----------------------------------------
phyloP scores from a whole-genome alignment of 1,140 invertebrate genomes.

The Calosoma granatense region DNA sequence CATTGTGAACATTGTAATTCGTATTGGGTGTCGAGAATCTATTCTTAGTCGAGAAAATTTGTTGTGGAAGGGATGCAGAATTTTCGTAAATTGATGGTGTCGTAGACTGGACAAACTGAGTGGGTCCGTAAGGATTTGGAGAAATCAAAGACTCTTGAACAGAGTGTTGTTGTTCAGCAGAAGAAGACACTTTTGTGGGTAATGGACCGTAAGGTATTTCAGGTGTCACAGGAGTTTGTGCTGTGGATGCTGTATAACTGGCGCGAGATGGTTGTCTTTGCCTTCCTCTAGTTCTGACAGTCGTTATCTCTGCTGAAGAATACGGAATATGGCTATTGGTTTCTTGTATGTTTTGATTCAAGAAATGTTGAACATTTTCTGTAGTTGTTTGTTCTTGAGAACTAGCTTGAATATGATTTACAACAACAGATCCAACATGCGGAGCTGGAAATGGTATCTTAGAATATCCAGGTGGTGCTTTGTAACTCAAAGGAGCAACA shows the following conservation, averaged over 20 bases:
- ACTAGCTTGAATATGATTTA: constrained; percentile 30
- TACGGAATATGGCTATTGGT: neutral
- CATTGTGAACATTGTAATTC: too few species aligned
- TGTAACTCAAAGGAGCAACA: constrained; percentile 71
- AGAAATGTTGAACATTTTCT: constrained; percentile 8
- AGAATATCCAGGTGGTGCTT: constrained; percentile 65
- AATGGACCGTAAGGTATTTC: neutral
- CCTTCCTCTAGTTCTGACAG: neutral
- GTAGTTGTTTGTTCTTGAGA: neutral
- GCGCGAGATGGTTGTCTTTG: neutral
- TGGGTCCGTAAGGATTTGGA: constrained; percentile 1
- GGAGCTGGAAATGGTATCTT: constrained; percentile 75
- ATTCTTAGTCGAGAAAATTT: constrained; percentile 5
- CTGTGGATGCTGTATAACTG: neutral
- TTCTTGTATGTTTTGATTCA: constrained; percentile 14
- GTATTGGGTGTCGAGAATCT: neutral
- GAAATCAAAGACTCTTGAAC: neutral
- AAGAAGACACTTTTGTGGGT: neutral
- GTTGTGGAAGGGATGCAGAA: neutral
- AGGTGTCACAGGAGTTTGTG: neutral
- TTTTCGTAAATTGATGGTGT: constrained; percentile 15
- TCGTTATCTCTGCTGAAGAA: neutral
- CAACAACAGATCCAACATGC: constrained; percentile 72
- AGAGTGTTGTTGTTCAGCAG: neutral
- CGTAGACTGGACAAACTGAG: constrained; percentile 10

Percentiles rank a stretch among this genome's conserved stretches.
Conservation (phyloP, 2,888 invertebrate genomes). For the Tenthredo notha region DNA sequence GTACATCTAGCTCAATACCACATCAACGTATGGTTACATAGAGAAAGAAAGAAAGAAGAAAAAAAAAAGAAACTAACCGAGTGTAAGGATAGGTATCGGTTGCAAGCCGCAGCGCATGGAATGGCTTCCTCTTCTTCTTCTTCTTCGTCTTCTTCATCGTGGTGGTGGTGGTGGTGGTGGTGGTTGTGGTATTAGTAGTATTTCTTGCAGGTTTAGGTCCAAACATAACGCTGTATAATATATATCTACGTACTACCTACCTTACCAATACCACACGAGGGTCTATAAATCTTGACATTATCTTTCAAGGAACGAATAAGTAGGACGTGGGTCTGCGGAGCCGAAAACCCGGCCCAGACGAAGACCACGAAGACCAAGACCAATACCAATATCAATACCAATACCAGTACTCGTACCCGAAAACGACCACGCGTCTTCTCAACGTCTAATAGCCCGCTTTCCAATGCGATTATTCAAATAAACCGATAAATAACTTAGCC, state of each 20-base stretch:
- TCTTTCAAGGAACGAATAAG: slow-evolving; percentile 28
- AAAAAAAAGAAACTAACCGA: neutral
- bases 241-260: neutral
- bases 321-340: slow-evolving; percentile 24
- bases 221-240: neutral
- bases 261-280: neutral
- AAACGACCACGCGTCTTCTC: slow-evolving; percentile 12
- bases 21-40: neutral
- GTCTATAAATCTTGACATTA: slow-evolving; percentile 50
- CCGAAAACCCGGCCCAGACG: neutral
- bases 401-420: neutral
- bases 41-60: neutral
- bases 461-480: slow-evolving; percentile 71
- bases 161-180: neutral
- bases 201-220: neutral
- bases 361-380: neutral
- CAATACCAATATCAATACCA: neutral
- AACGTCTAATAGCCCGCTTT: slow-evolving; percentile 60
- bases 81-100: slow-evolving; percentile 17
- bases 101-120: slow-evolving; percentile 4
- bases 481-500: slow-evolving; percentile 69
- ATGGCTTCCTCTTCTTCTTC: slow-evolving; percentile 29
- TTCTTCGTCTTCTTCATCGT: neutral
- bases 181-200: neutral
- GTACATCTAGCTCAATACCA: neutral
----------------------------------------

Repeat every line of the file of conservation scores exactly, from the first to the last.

phyloP scores from a whole-genome alignment of 1,140 invertebrate genomes.

The Calosoma granatense region DNA sequence CATTGTGAACATTGTAATTCGTATTGGGTGTCGAGAATCTATTCTTAGTCGAGAAAATTTGTTGTGGAAGGGATGCAGAATTTTCGTAAATTGATGGTGTCGTAGACTGGACAAACTGAGTGGGTCCGTAAGGATTTGGAGAAATCAAAGACTCTTGAACAGAGTGTTGTTGTTCAGCAGAAGAAGACACTTTTGTGGGTAATGGACCGTAAGGTATTTCAGGTGTCACAGGAGTTTGTGCTGTGGATGCTGTATAACTGGCGCGAGATGGTTGTCTTTGCCTTCCTCTAGTTCTGACAGTCGTTATCTCTGCTGAAGAATACGGAATATGGCTATTGGTTTCTTGTATGTTTTGATTCAAGAAATGTTGAACATTTTCTGTAGTTGTTTGTTCTTGAGAACTAGCTTGAATATGATTTACAACAACAGATCCAACATGCGGAGCTGGAAATGGTATCTTAGAATATCCAGGTGGTGCTTTGTAACTCAAAGGAGCAACA shows the following conservation, averaged over 20 bases:
- ACTAGCTTGAATATGATTTA: constrained; percentile 30
- TACGGAATATGGCTATTGGT: neutral
- CATTGTGAACATTGTAATTC: too few species aligned
- TGTAACTCAAAGGAGCAACA: constrained; percentile 71
- AGAAATGTTGAACATTTTCT: constrained; percentile 8
- AGAATATCCAGGTGGTGCTT: constrained; percentile 65
- AATGGACCGTAAGGTATTTC: neutral
- CCTTCCTCTAGTTCTGACAG: neutral
- GTAGTTGTTTGTTCTTGAGA: neutral
- GCGCGAGATGGTTGTCTTTG: neutral
- TGGGTCCGTAAGGATTTGGA: constrained; percentile 1
- GGAGCTGGAAATGGTATCTT: constrained; percentile 75
- ATTCTTAGTCGAGAAAATTT: constrained; percentile 5
- CTGTGGATGCTGTATAACTG: neutral
- TTCTTGTATGTTTTGATTCA: constrained; percentile 14
- GTATTGGGTGTCGAGAATCT: neutral
- GAAATCAAAGACTCTTGAAC: neutral
- AAGAAGACACTTTTGTGGGT: neutral
- GTTGTGGAAGGGATGCAGAA: neutral
- AGGTGTCACAGGAGTTTGTG: neutral
- TTTTCGTAAATTGATGGTGT: constrained; percentile 15
- TCGTTATCTCTGCTGAAGAA: neutral
- CAACAACAGATCCAACATGC: constrained; percentile 72
- AGAGTGTTGTTGTTCAGCAG: neutral
- CGTAGACTGGACAAACTGAG: constrained; percentile 10

Percentiles rank a stretch among this genome's conserved stretches.
Conservation (phyloP, 2,888 invertebrate genomes). For the Tenthredo notha region DNA sequence GTACATCTAGCTCAATACCACATCAACGTATGGTTACATAGAGAAAGAAAGAAAGAAGAAAAAAAAAAGAAACTAACCGAGTGTAAGGATAGGTATCGGTTGCAAGCCGCAGCGCATGGAATGGCTTCCTCTTCTTCTTCTTCTTCGTCTTCTTCATCGTGGTGGTGGTGGTGGTGGTGGTGGTTGTGGTATTAGTAGTATTTCTTGCAGGTTTAGGTCCAAACATAACGCTGTATAATATATATCTACGTACTACCTACCTTACCAATACCACACGAGGGTCTATAAATCTTGACATTATCTTTCAAGGAACGAATAAGTAGGACGTGGGTCTGCGGAGCCGAAAACCCGGCCCAGACGAAGACCACGAAGACCAAGACCAATACCAATATCAATACCAATACCAGTACTCGTACCCGAAAACGACCACGCGTCTTCTCAACGTCTAATAGCCCGCTTTCCAATGCGATTATTCAAATAAACCGATAAATAACTTAGCC, state of each 20-base stretch:
- TCTTTCAAGGAACGAATAAG: slow-evolving; percentile 28
- AAAAAAAAGAAACTAACCGA: neutral
- bases 241-260: neutral
- bases 321-340: slow-evolving; percentile 24
- bases 221-240: neutral
- bases 261-280: neutral
- AAACGACCACGCGTCTTCTC: slow-evolving; percentile 12
- bases 21-40: neutral
- GTCTATAAATCTTGACATTA: slow-evolving; percentile 50
- CCGAAAACCCGGCCCAGACG: neutral
- bases 401-420: neutral
- bases 41-60: neutral
- bases 461-480: slow-evolving; percentile 71
- bases 161-180: neutral
- bases 201-220: neutral
- bases 361-380: neutral
- CAATACCAATATCAATACCA: neutral
- AACGTCTAATAGCCCGCTTT: slow-evolving; percentile 60
- bases 81-100: slow-evolving; percentile 17
- bases 101-120: slow-evolving; percentile 4
- bases 481-500: slow-evolving; percentile 69
- ATGGCTTCCTCTTCTTCTTC: slow-evolving; percentile 29
- TTCTTCGTCTTCTTCATCGT: neutral
- bases 181-200: neutral
- GTACATCTAGCTCAATACCA: neutral